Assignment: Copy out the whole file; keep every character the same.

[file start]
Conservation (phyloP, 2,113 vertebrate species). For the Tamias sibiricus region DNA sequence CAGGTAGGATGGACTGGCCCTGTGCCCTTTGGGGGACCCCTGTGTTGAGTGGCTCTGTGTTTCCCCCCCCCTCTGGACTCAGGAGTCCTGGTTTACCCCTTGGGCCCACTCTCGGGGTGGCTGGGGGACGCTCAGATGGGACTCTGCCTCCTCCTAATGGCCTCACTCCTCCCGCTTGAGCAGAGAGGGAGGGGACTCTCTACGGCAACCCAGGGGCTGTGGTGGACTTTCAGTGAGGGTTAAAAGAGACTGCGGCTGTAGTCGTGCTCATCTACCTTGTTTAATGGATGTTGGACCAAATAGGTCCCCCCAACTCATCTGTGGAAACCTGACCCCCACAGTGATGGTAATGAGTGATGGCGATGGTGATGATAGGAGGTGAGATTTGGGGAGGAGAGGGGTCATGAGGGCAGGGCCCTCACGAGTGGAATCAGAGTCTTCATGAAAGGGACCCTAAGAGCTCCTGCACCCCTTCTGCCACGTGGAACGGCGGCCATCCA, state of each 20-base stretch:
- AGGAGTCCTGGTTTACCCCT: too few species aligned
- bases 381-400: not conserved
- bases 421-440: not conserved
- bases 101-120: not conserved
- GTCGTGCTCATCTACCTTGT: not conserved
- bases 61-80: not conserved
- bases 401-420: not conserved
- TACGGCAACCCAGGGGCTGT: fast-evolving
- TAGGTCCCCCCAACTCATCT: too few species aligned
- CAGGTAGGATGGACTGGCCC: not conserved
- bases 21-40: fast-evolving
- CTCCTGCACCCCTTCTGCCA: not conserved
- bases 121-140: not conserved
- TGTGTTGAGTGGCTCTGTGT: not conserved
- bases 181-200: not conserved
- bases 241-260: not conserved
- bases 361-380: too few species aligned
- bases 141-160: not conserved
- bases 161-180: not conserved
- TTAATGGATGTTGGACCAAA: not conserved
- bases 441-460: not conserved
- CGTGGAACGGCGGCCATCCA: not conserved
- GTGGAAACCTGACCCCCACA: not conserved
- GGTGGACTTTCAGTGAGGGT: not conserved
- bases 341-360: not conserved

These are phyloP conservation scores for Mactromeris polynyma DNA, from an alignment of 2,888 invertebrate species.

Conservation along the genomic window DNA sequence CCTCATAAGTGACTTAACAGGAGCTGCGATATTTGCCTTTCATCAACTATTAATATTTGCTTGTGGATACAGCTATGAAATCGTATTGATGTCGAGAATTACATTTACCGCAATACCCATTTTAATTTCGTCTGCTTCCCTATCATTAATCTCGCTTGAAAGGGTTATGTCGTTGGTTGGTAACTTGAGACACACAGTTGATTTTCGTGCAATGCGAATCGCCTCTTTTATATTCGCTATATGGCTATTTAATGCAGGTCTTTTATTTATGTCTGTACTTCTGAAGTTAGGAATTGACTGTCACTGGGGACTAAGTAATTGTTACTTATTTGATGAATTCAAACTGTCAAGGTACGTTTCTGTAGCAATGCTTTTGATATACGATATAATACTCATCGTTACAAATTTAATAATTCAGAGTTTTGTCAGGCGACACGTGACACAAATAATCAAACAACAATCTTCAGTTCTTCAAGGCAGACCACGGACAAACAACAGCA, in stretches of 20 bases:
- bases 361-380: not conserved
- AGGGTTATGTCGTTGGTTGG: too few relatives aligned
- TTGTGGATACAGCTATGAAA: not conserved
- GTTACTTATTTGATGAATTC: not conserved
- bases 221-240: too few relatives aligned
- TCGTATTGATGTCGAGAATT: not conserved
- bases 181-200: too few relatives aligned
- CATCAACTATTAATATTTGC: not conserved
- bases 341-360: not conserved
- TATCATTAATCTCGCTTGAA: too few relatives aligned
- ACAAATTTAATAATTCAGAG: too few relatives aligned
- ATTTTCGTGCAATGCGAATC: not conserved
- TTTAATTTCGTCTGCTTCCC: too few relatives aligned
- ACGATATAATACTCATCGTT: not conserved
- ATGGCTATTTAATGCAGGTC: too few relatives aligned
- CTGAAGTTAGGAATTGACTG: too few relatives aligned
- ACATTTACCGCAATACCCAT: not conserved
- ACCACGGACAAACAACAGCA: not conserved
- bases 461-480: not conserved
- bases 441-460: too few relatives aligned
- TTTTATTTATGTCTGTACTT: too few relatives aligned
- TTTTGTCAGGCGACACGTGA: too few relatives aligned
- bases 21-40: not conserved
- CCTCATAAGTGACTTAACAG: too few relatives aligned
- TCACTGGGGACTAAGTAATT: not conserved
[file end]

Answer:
Conservation (phyloP, 2,113 vertebrate species). For the Tamias sibiricus region DNA sequence CAGGTAGGATGGACTGGCCCTGTGCCCTTTGGGGGACCCCTGTGTTGAGTGGCTCTGTGTTTCCCCCCCCCTCTGGACTCAGGAGTCCTGGTTTACCCCTTGGGCCCACTCTCGGGGTGGCTGGGGGACGCTCAGATGGGACTCTGCCTCCTCCTAATGGCCTCACTCCTCCCGCTTGAGCAGAGAGGGAGGGGACTCTCTACGGCAACCCAGGGGCTGTGGTGGACTTTCAGTGAGGGTTAAAAGAGACTGCGGCTGTAGTCGTGCTCATCTACCTTGTTTAATGGATGTTGGACCAAATAGGTCCCCCCAACTCATCTGTGGAAACCTGACCCCCACAGTGATGGTAATGAGTGATGGCGATGGTGATGATAGGAGGTGAGATTTGGGGAGGAGAGGGGTCATGAGGGCAGGGCCCTCACGAGTGGAATCAGAGTCTTCATGAAAGGGACCCTAAGAGCTCCTGCACCCCTTCTGCCACGTGGAACGGCGGCCATCCA, state of each 20-base stretch:
- AGGAGTCCTGGTTTACCCCT: too few species aligned
- bases 381-400: not conserved
- bases 421-440: not conserved
- bases 101-120: not conserved
- GTCGTGCTCATCTACCTTGT: not conserved
- bases 61-80: not conserved
- bases 401-420: not conserved
- TACGGCAACCCAGGGGCTGT: fast-evolving
- TAGGTCCCCCCAACTCATCT: too few species aligned
- CAGGTAGGATGGACTGGCCC: not conserved
- bases 21-40: fast-evolving
- CTCCTGCACCCCTTCTGCCA: not conserved
- bases 121-140: not conserved
- TGTGTTGAGTGGCTCTGTGT: not conserved
- bases 181-200: not conserved
- bases 241-260: not conserved
- bases 361-380: too few species aligned
- bases 141-160: not conserved
- bases 161-180: not conserved
- TTAATGGATGTTGGACCAAA: not conserved
- bases 441-460: not conserved
- CGTGGAACGGCGGCCATCCA: not conserved
- GTGGAAACCTGACCCCCACA: not conserved
- GGTGGACTTTCAGTGAGGGT: not conserved
- bases 341-360: not conserved

These are phyloP conservation scores for Mactromeris polynyma DNA, from an alignment of 2,888 invertebrate species.

Conservation along the genomic window DNA sequence CCTCATAAGTGACTTAACAGGAGCTGCGATATTTGCCTTTCATCAACTATTAATATTTGCTTGTGGATACAGCTATGAAATCGTATTGATGTCGAGAATTACATTTACCGCAATACCCATTTTAATTTCGTCTGCTTCCCTATCATTAATCTCGCTTGAAAGGGTTATGTCGTTGGTTGGTAACTTGAGACACACAGTTGATTTTCGTGCAATGCGAATCGCCTCTTTTATATTCGCTATATGGCTATTTAATGCAGGTCTTTTATTTATGTCTGTACTTCTGAAGTTAGGAATTGACTGTCACTGGGGACTAAGTAATTGTTACTTATTTGATGAATTCAAACTGTCAAGGTACGTTTCTGTAGCAATGCTTTTGATATACGATATAATACTCATCGTTACAAATTTAATAATTCAGAGTTTTGTCAGGCGACACGTGACACAAATAATCAAACAACAATCTTCAGTTCTTCAAGGCAGACCACGGACAAACAACAGCA, in stretches of 20 bases:
- bases 361-380: not conserved
- AGGGTTATGTCGTTGGTTGG: too few relatives aligned
- TTGTGGATACAGCTATGAAA: not conserved
- GTTACTTATTTGATGAATTC: not conserved
- bases 221-240: too few relatives aligned
- TCGTATTGATGTCGAGAATT: not conserved
- bases 181-200: too few relatives aligned
- CATCAACTATTAATATTTGC: not conserved
- bases 341-360: not conserved
- TATCATTAATCTCGCTTGAA: too few relatives aligned
- ACAAATTTAATAATTCAGAG: too few relatives aligned
- ATTTTCGTGCAATGCGAATC: not conserved
- TTTAATTTCGTCTGCTTCCC: too few relatives aligned
- ACGATATAATACTCATCGTT: not conserved
- ATGGCTATTTAATGCAGGTC: too few relatives aligned
- CTGAAGTTAGGAATTGACTG: too few relatives aligned
- ACATTTACCGCAATACCCAT: not conserved
- ACCACGGACAAACAACAGCA: not conserved
- bases 461-480: not conserved
- bases 441-460: too few relatives aligned
- TTTTATTTATGTCTGTACTT: too few relatives aligned
- TTTTGTCAGGCGACACGTGA: too few relatives aligned
- bases 21-40: not conserved
- CCTCATAAGTGACTTAACAG: too few relatives aligned
- TCACTGGGGACTAAGTAATT: not conserved